Bali Launches Climate Negotiations, Weak on Substance

Bali, INDONESIA – Political leaders meeting in Bali for the UN’s Climate Change Summit hammered out a deal which launches formal negotiations with a 2009 end date, but the deal falls short in its ambition, says World Wildlife Fund.

Governments gathered in Bali for the most important climate talks in a decade to put on track a future treaty that would cut developed countries’ emissions 25 to 40 percent below 1990 levels by 2020. The findings of the IPCC’s 4th Assessment Report, awarded the Nobel Peace Prize this year, shows clearly that to keep the world below 2°C warming compared with pre-industrial times, global emissions need to peak and decline before 2020.

During an emotional showdown in the final hours of the 15-day meeting, the US delegation, under intense public pressure, decided to join in the global talks. The price of US participation, however, was a deal weak on substance.

“The US administration was asked to get out of the way, and in the end they bowed to pressure,” says Hans Verolme, Director of WWF’s Global Climate Change Program.“The Bali Roadmap leaves a seat at the table for the next US president to make a real contribution to the global fight to stop dangerous climate change.”

Over the next two years, industrialized countries need to agree to deep emission cuts, and to leverage new funding and support for technology transfer, finance and adaptation. The EU and leading developing countries such as Brazil, China and South Africa will have to propose a workplan for this two-year negotiation marathon. These talks will have to make up for Bali’s shortcomings.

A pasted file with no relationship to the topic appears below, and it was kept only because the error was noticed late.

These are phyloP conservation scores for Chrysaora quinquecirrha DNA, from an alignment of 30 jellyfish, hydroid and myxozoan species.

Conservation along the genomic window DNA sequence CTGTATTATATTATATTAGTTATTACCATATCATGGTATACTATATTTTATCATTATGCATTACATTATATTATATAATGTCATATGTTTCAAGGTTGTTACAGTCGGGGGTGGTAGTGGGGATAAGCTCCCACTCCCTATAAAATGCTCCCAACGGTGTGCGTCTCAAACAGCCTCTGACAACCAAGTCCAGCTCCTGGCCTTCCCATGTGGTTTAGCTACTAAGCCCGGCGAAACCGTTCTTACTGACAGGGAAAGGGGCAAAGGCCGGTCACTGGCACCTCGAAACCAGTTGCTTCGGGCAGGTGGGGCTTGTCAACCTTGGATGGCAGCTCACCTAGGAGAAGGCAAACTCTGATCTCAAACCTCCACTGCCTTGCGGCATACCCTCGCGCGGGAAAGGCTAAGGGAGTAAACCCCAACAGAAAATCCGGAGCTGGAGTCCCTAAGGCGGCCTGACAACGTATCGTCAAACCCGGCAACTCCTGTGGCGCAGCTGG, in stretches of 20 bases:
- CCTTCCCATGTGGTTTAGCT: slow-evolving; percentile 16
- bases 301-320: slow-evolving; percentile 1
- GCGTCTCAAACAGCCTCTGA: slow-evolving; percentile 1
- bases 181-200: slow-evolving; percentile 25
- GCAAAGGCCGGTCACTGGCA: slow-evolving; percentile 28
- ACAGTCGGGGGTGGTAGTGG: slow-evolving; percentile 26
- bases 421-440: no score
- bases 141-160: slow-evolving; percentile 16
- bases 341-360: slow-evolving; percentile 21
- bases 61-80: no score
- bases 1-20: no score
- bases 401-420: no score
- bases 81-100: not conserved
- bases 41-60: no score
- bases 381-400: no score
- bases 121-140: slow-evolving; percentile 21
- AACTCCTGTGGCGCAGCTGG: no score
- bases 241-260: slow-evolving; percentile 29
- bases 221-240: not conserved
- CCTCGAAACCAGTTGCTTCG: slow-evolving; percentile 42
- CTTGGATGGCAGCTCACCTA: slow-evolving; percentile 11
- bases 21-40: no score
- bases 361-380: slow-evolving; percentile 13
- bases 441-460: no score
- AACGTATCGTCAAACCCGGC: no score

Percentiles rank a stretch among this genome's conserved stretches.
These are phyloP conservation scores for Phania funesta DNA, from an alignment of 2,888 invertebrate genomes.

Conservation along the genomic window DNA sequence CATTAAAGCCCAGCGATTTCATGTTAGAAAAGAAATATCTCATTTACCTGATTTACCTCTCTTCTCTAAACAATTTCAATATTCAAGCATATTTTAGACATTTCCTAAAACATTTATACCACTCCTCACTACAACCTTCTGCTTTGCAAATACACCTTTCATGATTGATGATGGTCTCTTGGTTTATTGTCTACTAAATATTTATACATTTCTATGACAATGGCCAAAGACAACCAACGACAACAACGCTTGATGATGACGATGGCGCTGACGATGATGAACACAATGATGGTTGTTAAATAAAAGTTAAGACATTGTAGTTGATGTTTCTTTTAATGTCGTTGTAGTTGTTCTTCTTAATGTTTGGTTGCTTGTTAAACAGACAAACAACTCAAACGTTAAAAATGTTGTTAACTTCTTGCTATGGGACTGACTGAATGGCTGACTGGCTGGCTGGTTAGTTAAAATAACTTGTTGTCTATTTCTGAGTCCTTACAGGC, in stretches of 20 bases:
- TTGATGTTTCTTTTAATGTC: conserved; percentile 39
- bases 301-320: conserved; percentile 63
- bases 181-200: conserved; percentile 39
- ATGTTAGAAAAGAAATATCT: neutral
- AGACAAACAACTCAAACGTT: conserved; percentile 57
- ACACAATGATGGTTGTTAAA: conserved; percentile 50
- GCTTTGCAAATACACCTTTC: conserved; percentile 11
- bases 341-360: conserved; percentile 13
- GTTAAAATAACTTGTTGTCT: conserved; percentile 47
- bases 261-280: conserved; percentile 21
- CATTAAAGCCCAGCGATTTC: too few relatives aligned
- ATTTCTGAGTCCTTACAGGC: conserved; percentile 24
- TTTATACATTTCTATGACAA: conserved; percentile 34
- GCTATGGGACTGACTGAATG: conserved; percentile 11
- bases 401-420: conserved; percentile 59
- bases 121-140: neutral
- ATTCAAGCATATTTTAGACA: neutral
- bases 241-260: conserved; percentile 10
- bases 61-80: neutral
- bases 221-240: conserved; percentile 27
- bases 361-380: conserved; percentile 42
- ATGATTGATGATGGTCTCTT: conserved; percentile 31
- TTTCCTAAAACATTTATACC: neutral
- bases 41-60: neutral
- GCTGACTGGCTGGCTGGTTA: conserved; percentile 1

On some of the practical building blocks of a future climate change regime, good progress has been made:  technology transfer has been given appropriate attention, including technologies for mitigation and adaptation as well as financial incentives. The Adaptation Fund has finally been implemented but additional financing and technical support for the poorest countries will have to be created.

The commitment to address tropical deforestation, also known as Reducing Emissions from Deforestation and Degradation (REDD), is another building block in the Bali Roadmap. Governments have recognized that 20 percent of emissions are from forest loss, and they now have two years to nail down the rules on how REDD will be implemented.

"A strong, well-funded REDD mechanism will enable tropical forest countries to develop their economies without destroying their forests. In doing so, they will make a real contribution to mitigating global climate change," says Rodney Taylor, Director of WWF’s Global Forest Program. "The mechanism must include safeguards to ensure that REDD projects benefit forest-dependent people and conserve biodiversity."

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